What is MAIPN good for? In short, once you are connected to the MAIPN backbone, you can do anything you can do on a normal office local area network, including:
- send and receive email with attachments to other network users
- place phone calls using a VoIP telephone
- store and share files on a network shared drive
- stream video
- access the Internet through a distant portal if your local Internet access is interrupted
- conduct or participate in audio or video teleconferences (e.g. Zoom calls)
Of course, given the limited capacity of the microwave links that make up the MAIPN network, there are constraints on how many users can be served at the same time. Our network cannot support hundreds of users, but it can potentially support dozens of email users and telephone conversations.
One goal of MAIPN is to establish permanent links to local and state Emergency Operating Centers as well as hospitals in the served area to the MAIPN backbone. Given that the MAIPN backbone is completely independent of commercial telecommunications infrastructure and existing networks, this will potentially provide served agencies with a redundant telecommunications capability that might be able to partially offset a major telecommunications outage. Of course, the MAIPN backbone is subject to weather damage and wide-scale power outages, just as commercial telecommunications equipment is. But the independent nature of our network provides an extra layer of resiliency.
If one compares MAIPN to traditional Amateur Radio backup communications systems, our traditional radios are the ultimate in infrastructure-independent communications. However, the amount of traffic that can be carried over a two-way radio channel is limited to how fast one person at a time can talk! That’s much better than no communications at all, but far less than we are accustomed to in our daily activities, let alone the demands of a large disaster. MAIPN takes advantage of new technology that provides modest bandwidth for the Internet age with relatively simple, inexpensive equipment.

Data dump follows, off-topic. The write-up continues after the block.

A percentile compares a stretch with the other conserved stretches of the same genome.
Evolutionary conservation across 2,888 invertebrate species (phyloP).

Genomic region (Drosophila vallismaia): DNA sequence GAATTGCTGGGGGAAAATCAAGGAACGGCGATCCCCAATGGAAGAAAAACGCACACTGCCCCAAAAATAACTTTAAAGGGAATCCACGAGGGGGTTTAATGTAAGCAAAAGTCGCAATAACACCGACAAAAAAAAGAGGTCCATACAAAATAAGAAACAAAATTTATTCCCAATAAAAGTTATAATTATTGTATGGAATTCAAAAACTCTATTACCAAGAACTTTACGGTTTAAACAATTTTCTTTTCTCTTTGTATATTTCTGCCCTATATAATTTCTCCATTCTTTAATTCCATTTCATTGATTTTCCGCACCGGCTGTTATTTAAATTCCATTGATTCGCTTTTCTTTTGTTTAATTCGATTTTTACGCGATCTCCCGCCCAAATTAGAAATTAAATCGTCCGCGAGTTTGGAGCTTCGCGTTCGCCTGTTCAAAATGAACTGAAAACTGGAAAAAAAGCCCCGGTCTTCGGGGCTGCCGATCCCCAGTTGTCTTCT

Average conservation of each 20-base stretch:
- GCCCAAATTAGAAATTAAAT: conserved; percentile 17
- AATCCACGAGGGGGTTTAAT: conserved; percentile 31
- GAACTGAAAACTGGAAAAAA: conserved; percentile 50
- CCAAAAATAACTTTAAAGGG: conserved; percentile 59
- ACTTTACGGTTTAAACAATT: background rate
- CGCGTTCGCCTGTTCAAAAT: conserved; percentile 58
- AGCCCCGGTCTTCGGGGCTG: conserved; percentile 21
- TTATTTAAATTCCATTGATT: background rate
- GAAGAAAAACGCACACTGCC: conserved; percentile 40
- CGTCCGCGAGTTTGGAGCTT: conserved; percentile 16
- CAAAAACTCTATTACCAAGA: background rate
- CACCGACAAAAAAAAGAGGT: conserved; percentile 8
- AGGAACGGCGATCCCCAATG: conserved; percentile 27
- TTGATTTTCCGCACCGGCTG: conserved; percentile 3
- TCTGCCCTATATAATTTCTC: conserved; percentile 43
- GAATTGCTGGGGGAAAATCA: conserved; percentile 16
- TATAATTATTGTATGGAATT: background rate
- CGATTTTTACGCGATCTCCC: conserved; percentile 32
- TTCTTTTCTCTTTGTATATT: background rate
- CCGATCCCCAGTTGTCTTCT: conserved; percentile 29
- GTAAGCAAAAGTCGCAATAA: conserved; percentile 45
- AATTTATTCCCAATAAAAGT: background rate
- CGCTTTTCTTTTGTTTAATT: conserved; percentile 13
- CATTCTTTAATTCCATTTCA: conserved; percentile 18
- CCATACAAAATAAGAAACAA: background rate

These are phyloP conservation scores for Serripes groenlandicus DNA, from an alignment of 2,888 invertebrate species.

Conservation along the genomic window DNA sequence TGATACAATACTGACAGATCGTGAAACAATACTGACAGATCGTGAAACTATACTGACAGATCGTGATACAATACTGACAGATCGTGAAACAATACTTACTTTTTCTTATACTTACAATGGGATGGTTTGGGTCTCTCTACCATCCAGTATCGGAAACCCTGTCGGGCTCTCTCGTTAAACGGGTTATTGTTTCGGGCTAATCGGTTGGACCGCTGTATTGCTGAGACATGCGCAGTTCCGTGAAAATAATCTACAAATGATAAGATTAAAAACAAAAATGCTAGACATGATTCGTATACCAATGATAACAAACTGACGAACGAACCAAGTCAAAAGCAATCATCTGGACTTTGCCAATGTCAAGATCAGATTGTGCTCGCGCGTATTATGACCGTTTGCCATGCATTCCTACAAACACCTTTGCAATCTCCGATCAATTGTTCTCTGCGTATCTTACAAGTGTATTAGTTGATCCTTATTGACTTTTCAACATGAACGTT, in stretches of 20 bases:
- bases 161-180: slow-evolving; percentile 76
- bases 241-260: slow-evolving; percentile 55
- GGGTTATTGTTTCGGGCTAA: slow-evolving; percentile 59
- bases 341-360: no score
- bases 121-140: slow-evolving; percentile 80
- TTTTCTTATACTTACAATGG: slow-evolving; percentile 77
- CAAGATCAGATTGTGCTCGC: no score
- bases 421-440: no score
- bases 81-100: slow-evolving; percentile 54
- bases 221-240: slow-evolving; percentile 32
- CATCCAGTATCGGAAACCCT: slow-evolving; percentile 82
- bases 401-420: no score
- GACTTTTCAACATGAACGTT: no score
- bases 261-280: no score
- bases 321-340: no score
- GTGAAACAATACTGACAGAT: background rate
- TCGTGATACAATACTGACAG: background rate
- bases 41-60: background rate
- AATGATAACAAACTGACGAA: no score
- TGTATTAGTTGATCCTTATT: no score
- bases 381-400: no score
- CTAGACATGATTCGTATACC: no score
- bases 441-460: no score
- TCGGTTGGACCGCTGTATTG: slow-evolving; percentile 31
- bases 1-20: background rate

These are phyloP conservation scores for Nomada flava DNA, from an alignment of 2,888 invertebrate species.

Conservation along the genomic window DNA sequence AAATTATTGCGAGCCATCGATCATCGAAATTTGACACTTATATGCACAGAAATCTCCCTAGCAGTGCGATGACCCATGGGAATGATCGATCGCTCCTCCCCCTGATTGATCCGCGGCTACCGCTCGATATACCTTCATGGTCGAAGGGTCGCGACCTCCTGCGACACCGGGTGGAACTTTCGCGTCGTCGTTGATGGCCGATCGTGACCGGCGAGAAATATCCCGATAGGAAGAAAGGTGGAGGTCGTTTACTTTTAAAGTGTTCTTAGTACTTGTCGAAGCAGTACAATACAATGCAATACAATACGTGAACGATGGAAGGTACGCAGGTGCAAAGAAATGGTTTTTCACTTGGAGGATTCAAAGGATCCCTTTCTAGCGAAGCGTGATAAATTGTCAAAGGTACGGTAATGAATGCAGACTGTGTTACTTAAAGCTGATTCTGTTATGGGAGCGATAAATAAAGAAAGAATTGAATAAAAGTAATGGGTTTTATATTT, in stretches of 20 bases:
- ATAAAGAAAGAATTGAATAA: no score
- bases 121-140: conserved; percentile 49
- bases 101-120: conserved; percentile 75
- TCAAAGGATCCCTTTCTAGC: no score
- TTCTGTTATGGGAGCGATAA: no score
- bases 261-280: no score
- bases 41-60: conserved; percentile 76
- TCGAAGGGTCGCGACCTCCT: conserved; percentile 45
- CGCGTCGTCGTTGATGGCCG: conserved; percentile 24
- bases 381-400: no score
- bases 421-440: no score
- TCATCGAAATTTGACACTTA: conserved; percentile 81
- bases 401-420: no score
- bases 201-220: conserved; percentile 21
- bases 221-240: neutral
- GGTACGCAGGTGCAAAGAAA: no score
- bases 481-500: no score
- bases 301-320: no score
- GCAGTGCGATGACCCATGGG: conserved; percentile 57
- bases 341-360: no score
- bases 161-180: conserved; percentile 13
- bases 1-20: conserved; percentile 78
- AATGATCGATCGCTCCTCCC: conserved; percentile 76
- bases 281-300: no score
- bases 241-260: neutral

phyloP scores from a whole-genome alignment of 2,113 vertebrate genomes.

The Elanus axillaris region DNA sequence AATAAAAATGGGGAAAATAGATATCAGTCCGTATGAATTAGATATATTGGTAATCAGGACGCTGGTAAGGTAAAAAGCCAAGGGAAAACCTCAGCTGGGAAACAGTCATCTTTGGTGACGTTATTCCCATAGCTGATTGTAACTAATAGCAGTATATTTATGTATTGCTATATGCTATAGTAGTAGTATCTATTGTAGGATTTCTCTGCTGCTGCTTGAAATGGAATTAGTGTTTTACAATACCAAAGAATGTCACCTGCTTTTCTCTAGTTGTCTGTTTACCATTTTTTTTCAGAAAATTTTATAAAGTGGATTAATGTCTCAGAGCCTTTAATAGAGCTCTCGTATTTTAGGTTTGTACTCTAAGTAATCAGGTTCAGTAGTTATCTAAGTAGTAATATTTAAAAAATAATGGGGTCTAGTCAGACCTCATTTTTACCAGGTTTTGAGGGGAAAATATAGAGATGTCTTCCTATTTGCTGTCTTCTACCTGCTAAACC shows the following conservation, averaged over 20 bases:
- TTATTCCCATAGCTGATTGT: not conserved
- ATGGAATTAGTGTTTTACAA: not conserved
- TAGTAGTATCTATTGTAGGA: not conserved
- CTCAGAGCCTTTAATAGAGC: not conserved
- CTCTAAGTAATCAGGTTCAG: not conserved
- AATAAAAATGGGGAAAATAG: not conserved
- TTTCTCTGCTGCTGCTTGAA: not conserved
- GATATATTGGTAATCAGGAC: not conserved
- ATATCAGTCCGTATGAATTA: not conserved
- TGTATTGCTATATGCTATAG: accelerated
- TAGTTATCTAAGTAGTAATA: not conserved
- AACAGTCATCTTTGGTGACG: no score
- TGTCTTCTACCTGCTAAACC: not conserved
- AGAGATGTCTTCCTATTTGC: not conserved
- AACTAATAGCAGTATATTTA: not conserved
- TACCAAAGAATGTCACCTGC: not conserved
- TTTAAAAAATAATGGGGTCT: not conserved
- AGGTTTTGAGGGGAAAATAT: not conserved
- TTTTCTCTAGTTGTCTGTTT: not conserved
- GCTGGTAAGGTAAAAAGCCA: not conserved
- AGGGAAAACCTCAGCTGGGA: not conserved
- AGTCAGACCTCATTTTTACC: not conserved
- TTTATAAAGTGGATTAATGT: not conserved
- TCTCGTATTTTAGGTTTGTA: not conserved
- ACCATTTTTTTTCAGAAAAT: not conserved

Another potential use for MAIPN is to rapidly project broadband data service into an arbitrary field location. Imagine a train derailment in a rural location well-removed from commercial telecom service. By establishing a microwave link from the disaster scene or staging area to a nearby hilltop, and from there to a MAIPN backbone node, broadband service could quickly be provided to that isolated location.
It might not even be necessary to establish a connection to the MAIPN backbone. MAIPN volunteers could provide a microwave link to any nearby location where an Internet connection is available, such as a farmhouse served by Comcast or a traffic intersection with a traffic camera.
MAIPN volunteers have conducted exercises to see how feasible it is to deploy broadband service to an arbitrary location. We have found that it can be very challenging to do so, but we have enjoyed success in a number of these exercises, and developed skills that make this a potential solution in at least some cases. As we add nodes to our existing network, we will be able to reach more locations.
On a more prosaic level, the MAIPN network is currently being used by digital mode repeaters at two different locations to gain access to the internet. This internet access supports DMR, P25, and Echolink services on the connected repeaters, and also provides a way for the repeater operators to perform remote management of the repeaters and associated equipment at the two sites. We are also providing internet backhaul to two Winlink VHF RMS Gateway stations that are collocated with MAIPN network nodes.
We have an Asterisk VoIP switch operating on the network backbone, with extension telephones installed at several of our network locations. Normally, this is used to provide intercom capability between sites, but in an emergency, we can patch the switch into the public switched telephone network. When we do that, a user at any extension can dial 9 for an outside line to place a phone call to any U. S. number.